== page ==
Davila waited for a few moments until we were again seated before continuing, ‘The strange thing about all of this Martin, is that Alistair and his team have never had a real interest with the investigation of individuals’ dreams, or thought patterns.’ She paused and looked directly at Alistair, who gestured for her to continue.

  She then asked, ‘Alistair, do you have anything to add at all at this stage? – Have I left anything out?’

  In his formal but relaxed way he answered, ‘I don’t think so…It’s what you are about to explain that’s probably going to need more than a little clarification.’

  She nodded her agreement and for the first time, I noticed her looking down at her notes in the now open folder. Looking up from the notes, she said with a more serious tone, ‘Fine, let’s get down to the fun part, shall we?’

  After Davila’s statement that they were not interested in people’s dreams, I was now feeling more than a little confused. I was just getting to terms with the idea of all this technology for investigating people’s dreams, and then I’m told that they have little or no interest in it. Confused or not, I was now eager to hear the next instalment from her.

  ‘Okay, to summarise,’ she continued, ‘the first phase of the project set out to prove that everybody’s dream patterns were unique. That is what Alistair and his team set out to do, and four and a half years later, that is exactly what they did. It was, and still is a tremendous achievement.’

  ‘That research Martin, is still ongoing. However, that said, and even though we do keep abreast of how it is progressing, mostly on the grounds of scientific interest, it’s now of only minor interest to us. For we have now well and truly moved onto the second phase, or ‘Project DR2’.’

  She took a sip of water from her glass before asking ‘Have you ever heard of the ‘Multi-Dimensional Universe’ theory?’

  Given the sudden change in course of her talk and her question, I was not really sure what sort of an answer to give her. ‘Well of course I have heard of other dimensions, seen films about it, but that’s about as far as it goes…’ my answer trailed off whilst they both gave me a good long stare, obviously trying to gauge my reaction.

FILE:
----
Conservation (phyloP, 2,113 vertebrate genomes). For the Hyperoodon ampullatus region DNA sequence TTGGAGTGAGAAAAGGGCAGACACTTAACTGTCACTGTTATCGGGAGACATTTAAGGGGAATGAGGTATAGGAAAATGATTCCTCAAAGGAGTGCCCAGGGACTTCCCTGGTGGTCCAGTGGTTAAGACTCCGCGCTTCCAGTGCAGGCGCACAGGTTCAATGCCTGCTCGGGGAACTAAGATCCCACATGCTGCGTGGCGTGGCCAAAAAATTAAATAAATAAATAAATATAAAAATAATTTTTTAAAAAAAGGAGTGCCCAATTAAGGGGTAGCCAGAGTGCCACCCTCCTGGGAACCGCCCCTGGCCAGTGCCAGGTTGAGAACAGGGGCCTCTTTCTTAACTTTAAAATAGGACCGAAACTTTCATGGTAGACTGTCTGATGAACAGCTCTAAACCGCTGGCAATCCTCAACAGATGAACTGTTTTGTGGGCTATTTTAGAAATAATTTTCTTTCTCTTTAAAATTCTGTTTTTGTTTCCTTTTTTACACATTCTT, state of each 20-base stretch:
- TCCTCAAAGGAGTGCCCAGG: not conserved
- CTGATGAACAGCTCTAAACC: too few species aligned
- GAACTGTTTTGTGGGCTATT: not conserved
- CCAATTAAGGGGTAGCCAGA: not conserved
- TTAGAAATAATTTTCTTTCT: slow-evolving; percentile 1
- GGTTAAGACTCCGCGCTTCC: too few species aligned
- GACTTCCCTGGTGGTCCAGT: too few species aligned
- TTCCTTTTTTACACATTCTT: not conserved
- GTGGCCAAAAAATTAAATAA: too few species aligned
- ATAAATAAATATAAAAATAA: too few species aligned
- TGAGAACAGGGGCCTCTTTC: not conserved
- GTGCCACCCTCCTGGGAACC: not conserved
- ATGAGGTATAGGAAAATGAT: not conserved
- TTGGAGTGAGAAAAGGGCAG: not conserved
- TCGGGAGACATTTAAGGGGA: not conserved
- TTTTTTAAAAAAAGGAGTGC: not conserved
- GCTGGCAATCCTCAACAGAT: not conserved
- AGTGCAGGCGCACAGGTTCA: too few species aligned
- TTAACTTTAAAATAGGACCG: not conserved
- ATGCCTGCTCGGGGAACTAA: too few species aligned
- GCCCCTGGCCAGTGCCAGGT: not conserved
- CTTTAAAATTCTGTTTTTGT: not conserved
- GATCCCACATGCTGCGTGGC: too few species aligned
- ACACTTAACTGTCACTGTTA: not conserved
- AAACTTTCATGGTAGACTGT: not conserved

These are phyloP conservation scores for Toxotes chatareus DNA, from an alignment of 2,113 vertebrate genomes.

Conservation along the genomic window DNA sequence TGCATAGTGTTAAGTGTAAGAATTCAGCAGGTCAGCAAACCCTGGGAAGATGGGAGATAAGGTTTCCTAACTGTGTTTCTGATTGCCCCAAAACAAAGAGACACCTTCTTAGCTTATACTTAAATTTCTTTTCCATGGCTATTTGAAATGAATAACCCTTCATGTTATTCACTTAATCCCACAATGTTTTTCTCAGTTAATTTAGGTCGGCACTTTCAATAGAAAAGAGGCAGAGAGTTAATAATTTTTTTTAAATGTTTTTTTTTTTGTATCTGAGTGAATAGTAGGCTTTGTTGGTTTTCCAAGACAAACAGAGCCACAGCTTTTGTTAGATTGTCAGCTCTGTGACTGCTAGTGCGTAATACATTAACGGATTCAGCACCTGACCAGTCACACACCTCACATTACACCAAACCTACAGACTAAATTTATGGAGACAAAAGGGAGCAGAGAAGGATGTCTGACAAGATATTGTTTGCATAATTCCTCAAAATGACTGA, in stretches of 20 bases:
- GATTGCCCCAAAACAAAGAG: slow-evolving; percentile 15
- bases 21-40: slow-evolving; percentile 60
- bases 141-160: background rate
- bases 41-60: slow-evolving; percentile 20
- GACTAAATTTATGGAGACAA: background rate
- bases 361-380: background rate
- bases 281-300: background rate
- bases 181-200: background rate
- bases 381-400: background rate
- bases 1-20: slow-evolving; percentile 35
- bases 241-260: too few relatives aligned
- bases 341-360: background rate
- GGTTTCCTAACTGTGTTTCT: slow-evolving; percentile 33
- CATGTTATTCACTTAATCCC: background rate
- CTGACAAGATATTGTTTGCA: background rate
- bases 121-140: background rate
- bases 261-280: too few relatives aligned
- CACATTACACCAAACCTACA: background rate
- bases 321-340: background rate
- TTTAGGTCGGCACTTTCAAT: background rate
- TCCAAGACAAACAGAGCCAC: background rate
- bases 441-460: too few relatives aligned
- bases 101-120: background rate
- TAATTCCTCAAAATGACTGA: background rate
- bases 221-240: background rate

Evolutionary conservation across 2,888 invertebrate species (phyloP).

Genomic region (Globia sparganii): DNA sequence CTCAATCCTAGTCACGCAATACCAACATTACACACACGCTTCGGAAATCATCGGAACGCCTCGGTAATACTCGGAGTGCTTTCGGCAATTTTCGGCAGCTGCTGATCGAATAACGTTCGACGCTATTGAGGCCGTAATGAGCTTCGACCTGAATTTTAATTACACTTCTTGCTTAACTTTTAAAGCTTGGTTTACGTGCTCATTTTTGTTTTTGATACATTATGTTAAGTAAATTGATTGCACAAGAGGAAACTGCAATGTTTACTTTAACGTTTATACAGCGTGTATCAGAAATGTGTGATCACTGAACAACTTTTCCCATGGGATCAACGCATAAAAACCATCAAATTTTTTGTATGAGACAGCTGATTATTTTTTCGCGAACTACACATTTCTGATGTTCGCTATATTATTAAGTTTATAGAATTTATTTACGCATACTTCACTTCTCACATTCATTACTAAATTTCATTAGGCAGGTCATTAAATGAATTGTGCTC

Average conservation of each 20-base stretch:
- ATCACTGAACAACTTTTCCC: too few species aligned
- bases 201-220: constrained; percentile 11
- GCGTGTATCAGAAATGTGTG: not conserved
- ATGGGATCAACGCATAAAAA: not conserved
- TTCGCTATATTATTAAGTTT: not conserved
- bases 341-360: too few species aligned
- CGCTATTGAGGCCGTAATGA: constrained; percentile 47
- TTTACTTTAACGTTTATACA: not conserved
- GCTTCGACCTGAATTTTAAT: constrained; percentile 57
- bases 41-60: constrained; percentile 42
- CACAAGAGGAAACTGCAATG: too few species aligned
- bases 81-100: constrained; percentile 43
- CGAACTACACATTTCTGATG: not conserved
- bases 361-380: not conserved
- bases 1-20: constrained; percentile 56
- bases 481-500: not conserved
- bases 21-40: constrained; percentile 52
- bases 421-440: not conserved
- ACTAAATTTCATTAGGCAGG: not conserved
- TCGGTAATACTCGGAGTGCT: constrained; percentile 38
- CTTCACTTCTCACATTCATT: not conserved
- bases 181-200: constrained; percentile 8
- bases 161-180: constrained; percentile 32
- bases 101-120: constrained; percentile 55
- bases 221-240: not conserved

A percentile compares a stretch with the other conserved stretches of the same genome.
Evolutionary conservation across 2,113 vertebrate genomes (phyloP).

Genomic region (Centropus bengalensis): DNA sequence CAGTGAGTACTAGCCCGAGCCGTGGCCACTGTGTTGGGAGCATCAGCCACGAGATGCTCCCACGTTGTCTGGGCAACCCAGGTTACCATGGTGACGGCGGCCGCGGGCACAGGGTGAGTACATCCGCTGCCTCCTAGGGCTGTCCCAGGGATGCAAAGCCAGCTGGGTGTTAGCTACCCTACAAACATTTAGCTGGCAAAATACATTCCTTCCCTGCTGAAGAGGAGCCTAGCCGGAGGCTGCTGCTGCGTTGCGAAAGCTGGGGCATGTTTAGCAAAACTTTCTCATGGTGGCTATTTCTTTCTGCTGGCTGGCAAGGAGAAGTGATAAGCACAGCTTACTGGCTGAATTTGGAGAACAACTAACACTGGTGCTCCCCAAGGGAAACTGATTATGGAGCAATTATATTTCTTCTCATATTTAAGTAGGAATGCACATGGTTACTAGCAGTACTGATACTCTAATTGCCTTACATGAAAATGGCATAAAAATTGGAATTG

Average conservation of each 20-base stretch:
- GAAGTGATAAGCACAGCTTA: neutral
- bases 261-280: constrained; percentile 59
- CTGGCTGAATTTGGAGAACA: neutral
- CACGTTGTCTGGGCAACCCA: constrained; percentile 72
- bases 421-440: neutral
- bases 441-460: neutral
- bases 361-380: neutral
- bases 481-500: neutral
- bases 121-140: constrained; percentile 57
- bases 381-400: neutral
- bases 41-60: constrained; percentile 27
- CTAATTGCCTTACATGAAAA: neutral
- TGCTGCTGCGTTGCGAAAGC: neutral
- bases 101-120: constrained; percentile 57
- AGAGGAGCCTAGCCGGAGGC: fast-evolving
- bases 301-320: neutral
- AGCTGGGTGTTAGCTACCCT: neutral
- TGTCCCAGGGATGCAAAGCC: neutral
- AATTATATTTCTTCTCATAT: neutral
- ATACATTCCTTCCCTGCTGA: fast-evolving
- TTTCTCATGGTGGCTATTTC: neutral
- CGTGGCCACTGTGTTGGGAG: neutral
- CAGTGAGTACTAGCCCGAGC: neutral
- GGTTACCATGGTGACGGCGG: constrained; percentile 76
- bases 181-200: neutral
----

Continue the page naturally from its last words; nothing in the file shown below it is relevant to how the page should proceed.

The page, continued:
‘Well Martin,’ she continued, ‘this is what all this is about. Alistair and his team are not interested in the dreams of you or me at all. No, their ultimate objective is to be able to travel into these other dimensions.’

  This was definitely beginning to get more than a little far-fetched for my liking, and I deliberately showed my disbelief with my body language.

  It was Alistair who then added, ‘Martin, I know how all of this must sound, and we both can understand your probable scepticism. All we ask is for you to hear us out for now, okay?’

  He was beginning to get very animated again, so it was clear he wanted me to carry on listening to Davila. ‘Okay,’ I answered, ‘I’m still with you.’

  ‘Like I said before, it took an awful lot of persuasion to get me here, so I do understand how you feel,’ responded Davila, who was also getting more animated with her hand and body movements. She now continued, ‘If you can believe in these other dimensions for just now, it’s then a case of if they do exist, how do we find these other dimensions, and once found, how can we make contact?’

  Alistair then interjected, ‘Davila, do you mind if I just add something of my own?’

  ‘No, do go ahead.’